What is all this talk about “Prohibited Concepts” and how does it affect student journalists?

Paper cut outs of question marks strewn around a desk next to a hand holing a pen

All around the country, an alarming trend has emerged: state governments are adopting school curriculum restrictions – some of which may impact student journalists. Called “anti-CRT”, “divisive concepts” or “don’t say gay” laws, these laws significantly – and often ambiguously – restrict what can and cannot be discussed in school materials. For student journalists, this can mean the significant censorship of student-created work in school-sponsored media, or the restriction of student journalist’s sources. In many states, this legislation may have the unintended consequence of restricting content that student journalists produce and publish or which journalism educators provide.  

It is a confusing time for free speech. To protect student voices and the integrity of student press freedom, student journalists should be able to make their own, independent editorial decisions regarding content, without school officials (government employees) dictating topics which are permissible or not.

Here are five take-aways for the student journalists fighting the good fight:

  1. Know how these new laws affect you. Many of them will impact student journalists, even if that was not their express legal intent. There is great misunderstanding about what these laws actually say, and we are seeing a significant gap between their content and how state officials and school administrators interpret and apply them. SPLC is here to help with this disconnect: if someone tells you that you cannot publish something because of one of these laws, contact the SPLC free legal hotline immediately;
  2. Know what censorship looks like. Censorship can take many forms, but in general it is any action that is meant to stop, dissuade, or discourage you from producing or distributing student media. Sometimes it is an overt order (“you may not publish this”), but sometimes there are more subtle forms of censorship. This can include, but is not limited to: 
    • Strong suggestions that a story be withheld or changed;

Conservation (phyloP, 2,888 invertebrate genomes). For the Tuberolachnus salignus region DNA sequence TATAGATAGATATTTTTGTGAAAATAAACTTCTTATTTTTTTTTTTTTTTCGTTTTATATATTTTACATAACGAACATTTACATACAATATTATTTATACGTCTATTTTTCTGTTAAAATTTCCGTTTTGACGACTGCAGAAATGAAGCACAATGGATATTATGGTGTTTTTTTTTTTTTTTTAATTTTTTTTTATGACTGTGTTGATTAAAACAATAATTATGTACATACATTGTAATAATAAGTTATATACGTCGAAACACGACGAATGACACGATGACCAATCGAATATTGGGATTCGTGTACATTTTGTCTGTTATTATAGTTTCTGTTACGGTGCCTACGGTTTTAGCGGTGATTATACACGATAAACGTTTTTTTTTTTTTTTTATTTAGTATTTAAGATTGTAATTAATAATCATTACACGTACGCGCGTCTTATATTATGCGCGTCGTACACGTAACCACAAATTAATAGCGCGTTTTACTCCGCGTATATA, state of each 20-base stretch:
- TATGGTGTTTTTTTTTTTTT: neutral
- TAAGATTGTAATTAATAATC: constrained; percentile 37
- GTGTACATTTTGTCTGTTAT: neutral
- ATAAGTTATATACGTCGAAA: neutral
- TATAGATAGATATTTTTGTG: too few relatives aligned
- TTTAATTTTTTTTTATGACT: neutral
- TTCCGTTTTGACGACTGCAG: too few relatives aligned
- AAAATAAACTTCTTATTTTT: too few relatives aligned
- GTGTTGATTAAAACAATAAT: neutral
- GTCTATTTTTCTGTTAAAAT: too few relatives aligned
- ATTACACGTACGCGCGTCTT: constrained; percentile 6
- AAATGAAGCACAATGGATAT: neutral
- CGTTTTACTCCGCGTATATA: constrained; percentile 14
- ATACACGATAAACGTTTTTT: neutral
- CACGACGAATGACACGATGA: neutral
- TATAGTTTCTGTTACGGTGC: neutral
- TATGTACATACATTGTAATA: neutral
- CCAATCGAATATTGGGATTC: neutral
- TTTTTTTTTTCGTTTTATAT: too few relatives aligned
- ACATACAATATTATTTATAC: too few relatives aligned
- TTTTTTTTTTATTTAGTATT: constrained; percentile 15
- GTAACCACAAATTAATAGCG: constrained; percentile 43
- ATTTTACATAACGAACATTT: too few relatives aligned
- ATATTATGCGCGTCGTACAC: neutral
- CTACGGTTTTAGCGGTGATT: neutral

• Implications that a student’s piece is against the law or policy without showing you the text of the law or policy;
    • “Reviewing” a student piece until the publication deadline has passed; 
    • Threats to change your grades unless some aspect of a piece is changed; 
    • Outright or suggested cuts to your student media program’s funding following a controversial publication; 
    • Reassignment of your adviser; and
    • The disappearance or destruction of student media once you have distributed it.

      If you believe you have experienced or are at risk of censorship, contact the Student Press Law Center’s legal hotline immediately at splc.org/legalrequest/.
  1. Be aware of self-censorship and the “chilling effect” that these laws represent. Both student journalists and their advisers can be subject to self-censorship.  If you feel you are changing your own work in light of these laws or a fear that your work won’t be “acceptable,” contact SPLC and we will help you wade through the state laws and school district policies;
  2. Look for changes. The landscape of these laws changes every day as they are being challenged in and out of court. We believe many of these laws to be unconstitutional, according to how we currently understand, live, and practice the First Amendment. Let us know what is happening in your community. SPLC is in the process of developing further resources to respond to the current legislative environment.
  3. SPLC continues to prioritize empowering student journalists’ right to free expression in the face of these new laws and those to come. Our free legal hotline is always available if you receive pushback or have any questions. As we say, “Write the story, we’ve got your back.”